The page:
June 13, 2012
Storyville Records

Album Review

The 16th volume of Duke Ellington's Treasury Shows from the World War II era contain two complete programs, in addition to excerpts of other transcribed broadcasts from earlier in the decade. When Ellington was given this opportunity to gain exposure for his band, when the Musician's Union recording ban kept him out of the studio, he was able to build his audience while showing his patriotism, assisting the U.S. government in the sales of war bonds, and reading several fundraising scripts during the show. A typical program included hits, pop songs, new compositions, and occasional guests. Both shows are from November 1945; although the war was over, bond sales were still emphasized to pay for care and rehabilitation of wounded veterans, rebuilding efforts overseas, and to keep inflation down with the sudden increase in the money supply. The pristine condition of the source transcription discs and excellent recording make these shows of special interest to Ellington collectors. One of the highlights of the first show include "Frustration," a feature for Harry Carney's robust baritone sax that remained in the band book for 15 years, though performed only sporadically. "9.20 Special," penned by Count Basie tenor saxophonist Earle Warren as a feature for Coleman Hawkins, marks the leader's affinity for train songs, having written a few of his own. Johnny Hodges' "Crosstown" was premiered on this occasion, though this playful jump tune disappeared from the book after a few performances. Ellington's "Cottontail" had a long life in his repertoire; it premiered in 1940 and played until the end of his career. The tenor soloist on this version is the relatively unheralded Al Sears, who fills Ben Webster's shoes very well, in addition to an energetic trumpet solo by Cat Anderson. The second show, recorded the following week, is marked by two personnel changes: the arrival of the accomplished bassist Oscar Pettiford and the loss of star trombonist Tricky Sam Nanton, who had suffered a stroke. Pettiford shines in the solo spotlight of "Jack the Bear," written as a show piece for bassist Jimmy Blanton, whose career and life were cut short by tuberculosis. The pop song "I Can't Begin to Tell You" offers an opportunity to hear Carney's skills as a bass clarinet soloist. This Treasury broadcast ends after roughly a half-hour, evidently truncated by a football broadcast. The remaining material comes from various air checks in 1943 and 1945, though the audio quality isn't at the level of the Treasury Shows. The notable tracks include the exotic "Bakiff" featuring Ray Nance on violin, and a romp through "Ring Dem Bells." But the brief (and sometimes interrupted) songs, along with a dreadful, condescending interview of Ellington by a hapless announcer, make these portions less noteworthy.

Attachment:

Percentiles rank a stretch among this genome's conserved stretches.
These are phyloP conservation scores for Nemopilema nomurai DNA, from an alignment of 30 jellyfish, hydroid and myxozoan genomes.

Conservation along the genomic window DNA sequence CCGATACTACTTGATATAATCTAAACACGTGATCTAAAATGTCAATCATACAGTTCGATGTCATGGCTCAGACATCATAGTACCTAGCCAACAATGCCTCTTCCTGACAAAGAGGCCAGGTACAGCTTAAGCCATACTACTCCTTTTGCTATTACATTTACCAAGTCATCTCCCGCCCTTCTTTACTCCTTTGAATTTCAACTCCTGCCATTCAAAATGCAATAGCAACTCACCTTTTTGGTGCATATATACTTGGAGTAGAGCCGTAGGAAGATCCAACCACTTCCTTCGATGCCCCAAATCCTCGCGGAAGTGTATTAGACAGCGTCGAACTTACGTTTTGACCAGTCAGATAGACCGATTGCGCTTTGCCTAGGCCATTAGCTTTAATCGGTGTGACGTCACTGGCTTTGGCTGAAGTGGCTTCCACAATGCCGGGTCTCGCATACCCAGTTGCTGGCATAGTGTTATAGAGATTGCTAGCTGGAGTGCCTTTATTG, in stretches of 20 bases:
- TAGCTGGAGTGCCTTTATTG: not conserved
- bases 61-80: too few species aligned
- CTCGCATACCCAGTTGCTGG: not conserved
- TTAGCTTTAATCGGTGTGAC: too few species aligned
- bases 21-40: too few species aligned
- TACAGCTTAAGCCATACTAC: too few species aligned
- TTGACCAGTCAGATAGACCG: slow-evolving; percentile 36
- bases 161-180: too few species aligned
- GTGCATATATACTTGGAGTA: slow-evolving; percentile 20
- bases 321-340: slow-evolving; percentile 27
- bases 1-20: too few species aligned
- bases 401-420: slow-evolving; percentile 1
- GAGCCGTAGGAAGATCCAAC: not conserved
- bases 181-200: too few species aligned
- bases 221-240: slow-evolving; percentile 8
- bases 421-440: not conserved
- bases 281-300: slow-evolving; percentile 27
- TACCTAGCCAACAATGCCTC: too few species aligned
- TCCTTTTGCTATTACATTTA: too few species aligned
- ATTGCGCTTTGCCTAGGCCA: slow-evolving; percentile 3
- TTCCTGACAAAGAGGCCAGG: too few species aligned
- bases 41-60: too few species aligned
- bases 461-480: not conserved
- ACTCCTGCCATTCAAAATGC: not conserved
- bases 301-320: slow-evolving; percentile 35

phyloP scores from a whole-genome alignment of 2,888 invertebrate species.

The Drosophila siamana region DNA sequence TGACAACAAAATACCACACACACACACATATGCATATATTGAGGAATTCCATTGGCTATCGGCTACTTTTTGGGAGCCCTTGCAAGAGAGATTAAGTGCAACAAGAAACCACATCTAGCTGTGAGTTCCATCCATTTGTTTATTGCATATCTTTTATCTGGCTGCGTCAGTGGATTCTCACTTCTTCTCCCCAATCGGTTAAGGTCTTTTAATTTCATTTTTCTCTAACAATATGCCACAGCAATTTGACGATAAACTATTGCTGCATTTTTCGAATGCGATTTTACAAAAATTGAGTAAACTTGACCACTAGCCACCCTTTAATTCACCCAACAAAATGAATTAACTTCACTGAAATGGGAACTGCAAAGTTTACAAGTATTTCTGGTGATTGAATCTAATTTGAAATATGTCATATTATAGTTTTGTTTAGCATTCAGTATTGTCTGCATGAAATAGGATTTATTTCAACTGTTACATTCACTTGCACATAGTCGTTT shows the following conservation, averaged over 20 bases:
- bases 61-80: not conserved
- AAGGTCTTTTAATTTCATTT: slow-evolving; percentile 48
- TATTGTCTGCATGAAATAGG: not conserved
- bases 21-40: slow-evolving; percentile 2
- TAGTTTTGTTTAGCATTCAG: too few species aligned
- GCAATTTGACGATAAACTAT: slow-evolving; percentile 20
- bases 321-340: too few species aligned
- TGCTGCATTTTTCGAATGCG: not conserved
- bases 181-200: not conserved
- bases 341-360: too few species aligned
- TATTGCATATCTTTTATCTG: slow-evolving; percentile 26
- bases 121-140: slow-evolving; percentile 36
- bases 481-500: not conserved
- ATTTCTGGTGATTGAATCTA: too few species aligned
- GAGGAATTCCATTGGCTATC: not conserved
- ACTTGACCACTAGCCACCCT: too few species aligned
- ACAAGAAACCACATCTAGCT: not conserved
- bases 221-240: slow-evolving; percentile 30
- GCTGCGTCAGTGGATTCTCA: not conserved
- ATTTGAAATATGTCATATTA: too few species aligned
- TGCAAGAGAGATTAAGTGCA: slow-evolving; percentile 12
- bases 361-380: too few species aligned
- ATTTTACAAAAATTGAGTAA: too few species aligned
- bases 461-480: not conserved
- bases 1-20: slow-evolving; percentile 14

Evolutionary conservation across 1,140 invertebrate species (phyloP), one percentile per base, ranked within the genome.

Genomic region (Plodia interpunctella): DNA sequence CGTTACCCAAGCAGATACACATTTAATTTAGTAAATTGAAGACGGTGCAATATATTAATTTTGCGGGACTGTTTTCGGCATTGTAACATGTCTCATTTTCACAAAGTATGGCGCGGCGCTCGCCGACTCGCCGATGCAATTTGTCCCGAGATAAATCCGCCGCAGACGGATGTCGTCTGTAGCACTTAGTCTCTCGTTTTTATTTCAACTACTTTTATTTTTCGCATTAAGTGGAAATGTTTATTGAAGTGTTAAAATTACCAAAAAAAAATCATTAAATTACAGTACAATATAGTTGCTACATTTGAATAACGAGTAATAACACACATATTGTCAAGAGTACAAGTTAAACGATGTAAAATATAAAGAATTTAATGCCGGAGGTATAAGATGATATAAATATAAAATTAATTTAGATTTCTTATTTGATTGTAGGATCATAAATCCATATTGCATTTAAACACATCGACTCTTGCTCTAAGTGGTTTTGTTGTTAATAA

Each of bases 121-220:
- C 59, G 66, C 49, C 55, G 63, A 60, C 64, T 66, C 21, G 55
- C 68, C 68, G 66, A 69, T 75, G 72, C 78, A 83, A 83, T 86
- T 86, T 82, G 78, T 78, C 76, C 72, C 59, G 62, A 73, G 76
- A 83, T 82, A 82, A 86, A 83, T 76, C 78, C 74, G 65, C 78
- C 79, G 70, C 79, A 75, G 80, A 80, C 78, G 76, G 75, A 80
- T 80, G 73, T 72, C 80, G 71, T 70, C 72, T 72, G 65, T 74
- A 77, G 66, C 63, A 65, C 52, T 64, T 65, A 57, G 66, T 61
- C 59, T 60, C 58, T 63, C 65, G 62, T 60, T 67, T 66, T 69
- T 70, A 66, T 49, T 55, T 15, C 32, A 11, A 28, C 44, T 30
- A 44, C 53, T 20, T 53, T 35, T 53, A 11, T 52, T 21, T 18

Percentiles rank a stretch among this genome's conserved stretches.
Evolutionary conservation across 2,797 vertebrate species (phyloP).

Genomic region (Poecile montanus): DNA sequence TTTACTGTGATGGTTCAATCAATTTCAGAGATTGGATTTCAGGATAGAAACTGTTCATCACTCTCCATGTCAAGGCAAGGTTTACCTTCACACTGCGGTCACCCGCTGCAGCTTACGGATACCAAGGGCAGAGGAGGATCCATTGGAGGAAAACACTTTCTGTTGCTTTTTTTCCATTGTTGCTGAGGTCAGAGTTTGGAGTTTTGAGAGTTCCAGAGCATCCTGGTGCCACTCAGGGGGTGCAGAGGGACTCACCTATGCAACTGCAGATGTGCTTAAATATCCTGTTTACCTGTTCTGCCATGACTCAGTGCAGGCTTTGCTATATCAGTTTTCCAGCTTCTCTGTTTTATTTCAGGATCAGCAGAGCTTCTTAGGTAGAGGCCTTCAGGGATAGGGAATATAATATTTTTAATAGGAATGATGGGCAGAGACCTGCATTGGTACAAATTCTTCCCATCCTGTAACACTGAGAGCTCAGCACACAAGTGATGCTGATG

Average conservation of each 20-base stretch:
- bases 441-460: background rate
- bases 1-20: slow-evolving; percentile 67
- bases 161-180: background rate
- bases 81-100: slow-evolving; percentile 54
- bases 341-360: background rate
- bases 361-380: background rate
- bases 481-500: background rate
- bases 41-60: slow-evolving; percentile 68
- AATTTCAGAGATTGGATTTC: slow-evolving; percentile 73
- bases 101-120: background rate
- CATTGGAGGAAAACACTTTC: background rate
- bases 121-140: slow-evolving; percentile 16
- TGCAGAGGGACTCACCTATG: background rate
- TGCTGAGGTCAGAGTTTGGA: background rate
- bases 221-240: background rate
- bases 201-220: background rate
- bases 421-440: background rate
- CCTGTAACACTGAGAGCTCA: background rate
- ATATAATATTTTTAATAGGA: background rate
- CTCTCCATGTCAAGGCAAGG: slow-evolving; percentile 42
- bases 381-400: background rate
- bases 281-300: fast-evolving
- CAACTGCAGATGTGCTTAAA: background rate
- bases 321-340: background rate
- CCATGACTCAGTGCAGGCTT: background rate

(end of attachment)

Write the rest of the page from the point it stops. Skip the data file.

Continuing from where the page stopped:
Ken Dryden, Rovi

Track Listing

  1. Take the 'A' Train/Broadcast Intro
  2. Just A-Sittin' and A-Rockin'
  3. Take the 'A' Train (Theme)
  4. 9:20 Special
  5. Frustration
  6. Ellington Bond Promo
  7. Jennie
  8. Dancing in the Dark
  9. Crosstown
  10. Passion Flower
  11. Bond Promo
  12. Victory Drive
  13. Get on Board Little Children
  14. Take the 'A' Train (Theme)/Broadcast Return
  15. Black, Brown & Beige (Come Sunday, Light)
  16. Ellington Bond Promo
  17. 11:60 P.M.
  18. Tell It To a Star
  19. I Ain't Got Nothin' But the Blues
  20. Cotton Tail
  21. Waiting For the Train To Come In
  22. Star Spangled Banner/Broadcast Closing
  23. Subtle Slough
  24. Main Stem
  25. Bakiff
  26. Take the 'A' Train (Theme)/Broadcast Intro
  27. Walking With My Honey
  28. Jack the Bear
  29. Autumn Serenade
  30. Ellington Bond Promo
  31. Tell It To a Star
  32. Hey Diddle Diddle
  33. I Can't Begin To Tell You
  34. How Deep is the Ocean
  35. The Wonder of You
  36. Victory Drive
  37. As Long As I Live/Broadcast Closing
  38. Take the 'A' Train
  39. Interview With Duke Ellington
  40. The Canteen Bounce
  41. Perdido
  42. Interview With Duke Ellington
  43. Hayfoot, Strawfoot
  44. Don't Get Around Much Anymore
  45. Interview With Duke Ellington
  46. A Slip of the Lip
  47. Things Ain't What They Used To Be
  48. Interview With Duke Ellington
  49. Ring Dem Bells
  50. Moon Mist
  51. C Jame Blues
  52. It Don't Mean a Thing
  53. Tonight I Shall Sleep
  54. Ring Dem Bells
  55. Don't Get Around Much Anymore
  56. Things Ain't What They Used To Be